Yet, despite both anecdotal and concrete evidence that giving teachers more time for dedicated, regular collaboration and learning opportunities can lead to higher student achievement, in most schools they engage in very little of it.

A recent survey by Scholastic reports that teachers have just a few minutes a day for collaborative work. The reasons for this dearth are simple: Time for collaborative teacher development has not been a priority, and the standard school schedule allows little time for teachers to meet during the day. Meanwhile, principals surveyed by the Boston Consulting Group said that lack of time was the most significant obstacle in promoting professional learning, and the 2015 state teachers of the year identified collaborative learning as one of the top three areas school funding should be focused on to promote student learning.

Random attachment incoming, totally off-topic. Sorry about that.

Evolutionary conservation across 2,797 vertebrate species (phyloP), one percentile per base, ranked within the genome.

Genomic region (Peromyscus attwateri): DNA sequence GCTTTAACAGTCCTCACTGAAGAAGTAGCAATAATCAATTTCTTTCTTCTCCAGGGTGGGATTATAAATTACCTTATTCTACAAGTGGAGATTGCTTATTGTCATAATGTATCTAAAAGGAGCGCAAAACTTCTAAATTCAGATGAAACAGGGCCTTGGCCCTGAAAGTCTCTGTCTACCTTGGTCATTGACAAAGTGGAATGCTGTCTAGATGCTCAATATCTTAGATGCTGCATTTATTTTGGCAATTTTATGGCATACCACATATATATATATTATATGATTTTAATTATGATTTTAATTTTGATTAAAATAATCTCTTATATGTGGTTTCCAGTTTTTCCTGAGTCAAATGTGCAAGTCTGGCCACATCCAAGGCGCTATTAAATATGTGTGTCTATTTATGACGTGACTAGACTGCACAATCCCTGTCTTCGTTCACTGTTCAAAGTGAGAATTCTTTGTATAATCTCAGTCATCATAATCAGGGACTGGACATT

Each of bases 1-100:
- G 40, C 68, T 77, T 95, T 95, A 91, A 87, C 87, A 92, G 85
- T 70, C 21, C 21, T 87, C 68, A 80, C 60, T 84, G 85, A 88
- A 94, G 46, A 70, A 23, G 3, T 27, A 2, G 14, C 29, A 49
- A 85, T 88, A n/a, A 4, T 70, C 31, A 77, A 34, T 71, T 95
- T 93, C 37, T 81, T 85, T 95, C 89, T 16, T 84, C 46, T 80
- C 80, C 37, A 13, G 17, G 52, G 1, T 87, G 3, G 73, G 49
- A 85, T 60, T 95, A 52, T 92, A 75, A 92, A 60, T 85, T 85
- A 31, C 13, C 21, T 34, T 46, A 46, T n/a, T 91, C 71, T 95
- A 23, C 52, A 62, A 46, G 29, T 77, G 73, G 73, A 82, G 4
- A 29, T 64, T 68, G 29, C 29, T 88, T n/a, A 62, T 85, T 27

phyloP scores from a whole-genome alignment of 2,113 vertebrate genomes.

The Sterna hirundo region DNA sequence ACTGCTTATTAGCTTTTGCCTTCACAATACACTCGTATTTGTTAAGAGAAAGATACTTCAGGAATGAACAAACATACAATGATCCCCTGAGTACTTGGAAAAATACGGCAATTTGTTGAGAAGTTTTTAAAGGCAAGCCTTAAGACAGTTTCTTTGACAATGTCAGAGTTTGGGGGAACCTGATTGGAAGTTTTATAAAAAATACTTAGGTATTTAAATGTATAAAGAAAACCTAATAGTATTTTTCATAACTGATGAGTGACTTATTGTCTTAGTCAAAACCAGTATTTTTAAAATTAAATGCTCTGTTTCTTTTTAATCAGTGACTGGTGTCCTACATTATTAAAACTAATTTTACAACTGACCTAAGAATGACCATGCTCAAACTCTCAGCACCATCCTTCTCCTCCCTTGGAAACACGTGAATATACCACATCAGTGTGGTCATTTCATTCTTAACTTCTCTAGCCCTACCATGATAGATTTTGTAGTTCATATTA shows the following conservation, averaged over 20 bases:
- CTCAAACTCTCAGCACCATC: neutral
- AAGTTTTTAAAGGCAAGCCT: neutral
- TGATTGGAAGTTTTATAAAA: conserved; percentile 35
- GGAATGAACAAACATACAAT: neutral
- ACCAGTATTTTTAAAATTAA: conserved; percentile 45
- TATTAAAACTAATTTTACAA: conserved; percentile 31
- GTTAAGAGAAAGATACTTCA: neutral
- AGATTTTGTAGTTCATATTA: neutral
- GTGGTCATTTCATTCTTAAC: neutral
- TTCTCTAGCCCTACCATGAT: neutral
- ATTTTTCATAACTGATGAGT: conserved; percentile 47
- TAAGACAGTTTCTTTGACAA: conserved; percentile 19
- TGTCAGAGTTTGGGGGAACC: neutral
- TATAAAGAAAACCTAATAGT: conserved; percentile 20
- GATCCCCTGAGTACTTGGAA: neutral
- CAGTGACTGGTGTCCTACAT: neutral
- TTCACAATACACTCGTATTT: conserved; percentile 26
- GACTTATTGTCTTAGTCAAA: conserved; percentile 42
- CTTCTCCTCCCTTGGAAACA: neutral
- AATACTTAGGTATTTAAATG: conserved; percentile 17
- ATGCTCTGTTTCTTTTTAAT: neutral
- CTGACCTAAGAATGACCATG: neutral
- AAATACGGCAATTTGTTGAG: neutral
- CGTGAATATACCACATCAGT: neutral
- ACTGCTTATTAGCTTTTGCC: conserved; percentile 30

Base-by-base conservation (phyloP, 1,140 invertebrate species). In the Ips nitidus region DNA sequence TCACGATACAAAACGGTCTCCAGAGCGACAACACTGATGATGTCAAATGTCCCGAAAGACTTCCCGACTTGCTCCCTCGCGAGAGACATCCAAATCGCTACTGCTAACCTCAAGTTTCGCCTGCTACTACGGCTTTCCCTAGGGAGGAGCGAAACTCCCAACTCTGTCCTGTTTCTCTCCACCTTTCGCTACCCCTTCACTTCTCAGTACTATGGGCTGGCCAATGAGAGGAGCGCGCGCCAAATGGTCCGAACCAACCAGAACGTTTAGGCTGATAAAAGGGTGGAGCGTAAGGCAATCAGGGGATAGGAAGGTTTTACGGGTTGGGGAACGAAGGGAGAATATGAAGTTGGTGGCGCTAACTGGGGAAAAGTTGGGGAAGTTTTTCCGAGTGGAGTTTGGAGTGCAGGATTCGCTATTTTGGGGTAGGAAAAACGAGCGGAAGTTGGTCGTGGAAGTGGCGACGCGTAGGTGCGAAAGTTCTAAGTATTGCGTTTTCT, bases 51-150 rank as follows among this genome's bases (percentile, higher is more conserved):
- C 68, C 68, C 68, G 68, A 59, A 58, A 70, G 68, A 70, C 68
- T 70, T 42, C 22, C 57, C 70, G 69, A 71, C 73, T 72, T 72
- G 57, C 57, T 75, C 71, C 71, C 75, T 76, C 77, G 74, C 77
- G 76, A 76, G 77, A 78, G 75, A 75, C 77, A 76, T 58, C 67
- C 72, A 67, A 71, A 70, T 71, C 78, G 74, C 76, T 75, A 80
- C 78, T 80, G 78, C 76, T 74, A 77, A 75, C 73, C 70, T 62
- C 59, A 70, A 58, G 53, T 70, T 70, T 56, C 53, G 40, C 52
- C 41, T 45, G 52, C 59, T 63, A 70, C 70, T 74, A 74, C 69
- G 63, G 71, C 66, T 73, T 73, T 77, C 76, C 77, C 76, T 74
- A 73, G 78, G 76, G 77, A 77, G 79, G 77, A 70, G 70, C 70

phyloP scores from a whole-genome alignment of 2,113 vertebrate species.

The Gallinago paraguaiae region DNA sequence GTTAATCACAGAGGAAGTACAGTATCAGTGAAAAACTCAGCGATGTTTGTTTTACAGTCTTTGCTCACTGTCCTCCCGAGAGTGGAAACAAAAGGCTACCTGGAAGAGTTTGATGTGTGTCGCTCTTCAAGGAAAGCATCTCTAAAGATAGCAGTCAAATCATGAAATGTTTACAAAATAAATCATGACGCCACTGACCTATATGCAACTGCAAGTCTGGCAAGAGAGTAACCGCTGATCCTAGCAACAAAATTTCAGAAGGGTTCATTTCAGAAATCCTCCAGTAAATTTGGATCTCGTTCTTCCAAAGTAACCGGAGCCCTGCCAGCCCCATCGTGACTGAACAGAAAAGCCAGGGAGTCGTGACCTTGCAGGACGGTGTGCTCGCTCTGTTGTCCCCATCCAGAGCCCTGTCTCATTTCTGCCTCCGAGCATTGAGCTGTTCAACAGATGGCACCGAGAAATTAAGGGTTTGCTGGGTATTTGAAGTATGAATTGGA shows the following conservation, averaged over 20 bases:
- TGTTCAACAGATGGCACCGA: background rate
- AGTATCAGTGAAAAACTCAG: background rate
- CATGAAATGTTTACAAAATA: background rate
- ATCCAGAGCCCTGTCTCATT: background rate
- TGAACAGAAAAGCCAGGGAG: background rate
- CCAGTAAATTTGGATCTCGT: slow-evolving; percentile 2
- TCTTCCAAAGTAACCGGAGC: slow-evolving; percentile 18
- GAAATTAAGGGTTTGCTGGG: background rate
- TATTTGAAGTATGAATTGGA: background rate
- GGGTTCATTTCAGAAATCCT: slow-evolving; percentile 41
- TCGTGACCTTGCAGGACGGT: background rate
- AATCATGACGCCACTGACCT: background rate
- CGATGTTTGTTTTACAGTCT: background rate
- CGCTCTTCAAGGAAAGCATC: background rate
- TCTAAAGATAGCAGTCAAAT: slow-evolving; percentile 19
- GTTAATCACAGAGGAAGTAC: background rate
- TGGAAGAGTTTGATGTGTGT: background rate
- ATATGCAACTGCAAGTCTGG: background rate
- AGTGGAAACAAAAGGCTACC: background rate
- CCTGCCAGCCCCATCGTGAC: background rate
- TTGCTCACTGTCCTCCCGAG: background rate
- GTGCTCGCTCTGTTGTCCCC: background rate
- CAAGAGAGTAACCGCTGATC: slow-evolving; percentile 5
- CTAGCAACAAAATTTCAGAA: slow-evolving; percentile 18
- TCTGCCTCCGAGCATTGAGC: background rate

Schools with expanded time can offer a solution. In Massachusetts, teachers at more than 50 expanded-time schools are far likelier than teachers in traditional district schools to report that they have time to collaborate, according to the 2014 TELL MASS Survey. Seventy-eight percent of teachers in expanded-time schools agreed with the statement that "teachers have time available to collaborate with colleagues," compared with 58 percent of their peers in traditional schools.

To put in place the conditions necessary for these measures to succeed, practitioners and policymakers should take advantage of this unusual moment in the history of education reform—a period when higher learning standards for students are being implemented just as higher expectations for teacher performance are taking shape. One of those conditions is surely for teachers to have more time to work together to strengthen the instructional practices that result in successful schools.

Vol. 35, Issue 04, Pages 26-27